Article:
You are Creative!
I'm Megan J. Robinson, and this is Creative\\Proofing, a space to think, feel, and design out loud. Every Thursday I'll send you a newsletter exploring the intersection of creativity, spirituality, and productivity, and what that looks like for each of us. In each issue of Creative\\Proofing, I’ll dig into various questions, ideas, and topics by sharing what other thinkers, feelers, and doers have said, followed by my take, and then, what it do and what it mean for us going forward. I’ll also try to throw in reader feedback, recommendations, and maybe something I’m enjoying that week. Stick around to find out more, hmmm?
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What comes to mind when you think of creativity? Or imagination?
Do you go to music, and painting, and poetry, and other "artsy" activities? Do you think of the mad genius scribbling furiously on a wall or napkin at random hours? Perhaps a sensitive person with soulful eyes who quotes dead poets at the drop of a hat. Or maybe you've worked in corporate or tech, where creativity has become the buzz word for becoming the next Apple, Google, Steve Jobs, or Elon Musk. Creativity and imagination usually mean something not ordinary, not normal, not you.
I know - I'm drawing caricatures of stereotypes. Yet it's not too much of a stretch to say that we've become accustomed to thinking of creativity (and creative people) as bohemian outsiders always listening to a melody no one else can hear. Human history is littered with those big, bold, radically different, boundary-pushing, transformative instances - when a sudden leap forward shifts paradigms and changes lives. But...is that the whole story? Do bohemian outsiders have a lock on creativity? Or is it possible that creativity is a lot more common - and accessible - than we think?
What Others Say
What we know as an emphasis on creativity and originality expressed predominantly through art is relatively new: prior to the Enlightenment (1685-1815) and Romantic (~1800-1850) eras, producing "art" was seen more as a tradecraft. As with any craft, artworks came about through traditions and techniques passed down through families, studios, and guilds, rather than inspired individuals generating random pieces. The Western image of a lonely soul suffering and angsting for Art came about through cultural and philosophical shifts in the Romantic era, which reacted to the Enlightenment's focus on rational reason and order by holding up the senses and our emotions as equally valid means of understanding and navigating reality. This perception of creativity lends itself to the idea that creative inspiration comes from "out there" and must be passively received or emotionally experienced before we can make anything.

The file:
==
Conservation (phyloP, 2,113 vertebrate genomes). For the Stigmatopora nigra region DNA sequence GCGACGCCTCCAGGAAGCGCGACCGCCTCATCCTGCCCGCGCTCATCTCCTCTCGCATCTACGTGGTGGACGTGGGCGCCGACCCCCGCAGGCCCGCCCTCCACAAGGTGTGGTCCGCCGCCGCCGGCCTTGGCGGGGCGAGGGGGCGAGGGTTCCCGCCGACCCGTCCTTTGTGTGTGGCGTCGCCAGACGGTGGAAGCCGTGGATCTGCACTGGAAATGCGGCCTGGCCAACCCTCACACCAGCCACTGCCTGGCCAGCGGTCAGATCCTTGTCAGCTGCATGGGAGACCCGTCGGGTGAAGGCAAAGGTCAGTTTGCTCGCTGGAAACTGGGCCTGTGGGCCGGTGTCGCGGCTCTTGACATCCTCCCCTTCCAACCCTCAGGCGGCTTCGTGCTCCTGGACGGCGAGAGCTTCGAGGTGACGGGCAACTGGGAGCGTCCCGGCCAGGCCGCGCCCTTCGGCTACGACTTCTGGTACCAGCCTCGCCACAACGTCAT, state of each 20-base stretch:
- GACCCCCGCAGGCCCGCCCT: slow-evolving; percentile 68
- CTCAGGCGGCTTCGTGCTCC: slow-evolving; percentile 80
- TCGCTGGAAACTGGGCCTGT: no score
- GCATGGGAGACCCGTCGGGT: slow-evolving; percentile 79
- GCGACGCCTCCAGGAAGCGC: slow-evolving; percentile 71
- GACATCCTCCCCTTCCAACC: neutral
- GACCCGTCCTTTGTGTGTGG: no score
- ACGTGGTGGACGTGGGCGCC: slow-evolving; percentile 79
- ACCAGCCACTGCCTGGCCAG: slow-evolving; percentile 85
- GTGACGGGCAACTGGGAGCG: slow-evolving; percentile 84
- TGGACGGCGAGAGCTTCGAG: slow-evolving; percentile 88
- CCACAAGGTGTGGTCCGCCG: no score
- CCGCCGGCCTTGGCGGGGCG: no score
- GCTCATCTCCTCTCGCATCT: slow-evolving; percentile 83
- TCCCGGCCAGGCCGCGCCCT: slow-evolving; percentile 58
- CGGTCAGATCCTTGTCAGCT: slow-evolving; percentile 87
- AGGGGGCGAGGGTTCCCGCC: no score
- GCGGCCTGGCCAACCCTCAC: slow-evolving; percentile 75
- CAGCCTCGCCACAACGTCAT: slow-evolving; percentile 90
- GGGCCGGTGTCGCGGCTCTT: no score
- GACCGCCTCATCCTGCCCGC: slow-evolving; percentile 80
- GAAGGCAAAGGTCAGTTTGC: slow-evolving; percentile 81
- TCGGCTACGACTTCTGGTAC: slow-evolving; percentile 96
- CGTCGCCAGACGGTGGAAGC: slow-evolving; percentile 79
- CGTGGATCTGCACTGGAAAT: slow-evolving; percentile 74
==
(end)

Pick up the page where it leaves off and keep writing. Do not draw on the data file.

Linked closely to creativity is the faculty of imagination. Where creativity seems to evoke some envy, imagination sometimes evokes scorn: she "lives in her imagination and fantasies" and never notices the "real world." Confusing imagination with imaginary can imply a rejection of reality and the concrete world, but what if imagination is the very thing that connects us to the world? Philosophers Immanuel Kant and David Hume suggested that human beings engage in imaginative acts all the time, merely in the process of perceiving and navigating the world. It takes an act of imagination to connect our multiple and disconnected sense perceptions into a cohesive whole so that we can understand our experiences of the reality around us. In that case, imagination is literally the 'ground zero' of our entire mental functions and processes: without this active ordering of our experiences into meaningful structures, the world would be chaotic and unshareable. Though we aren't consciously aware of it, we share our imaginative work with one another every time we describe our experience of life, the universe, and everything.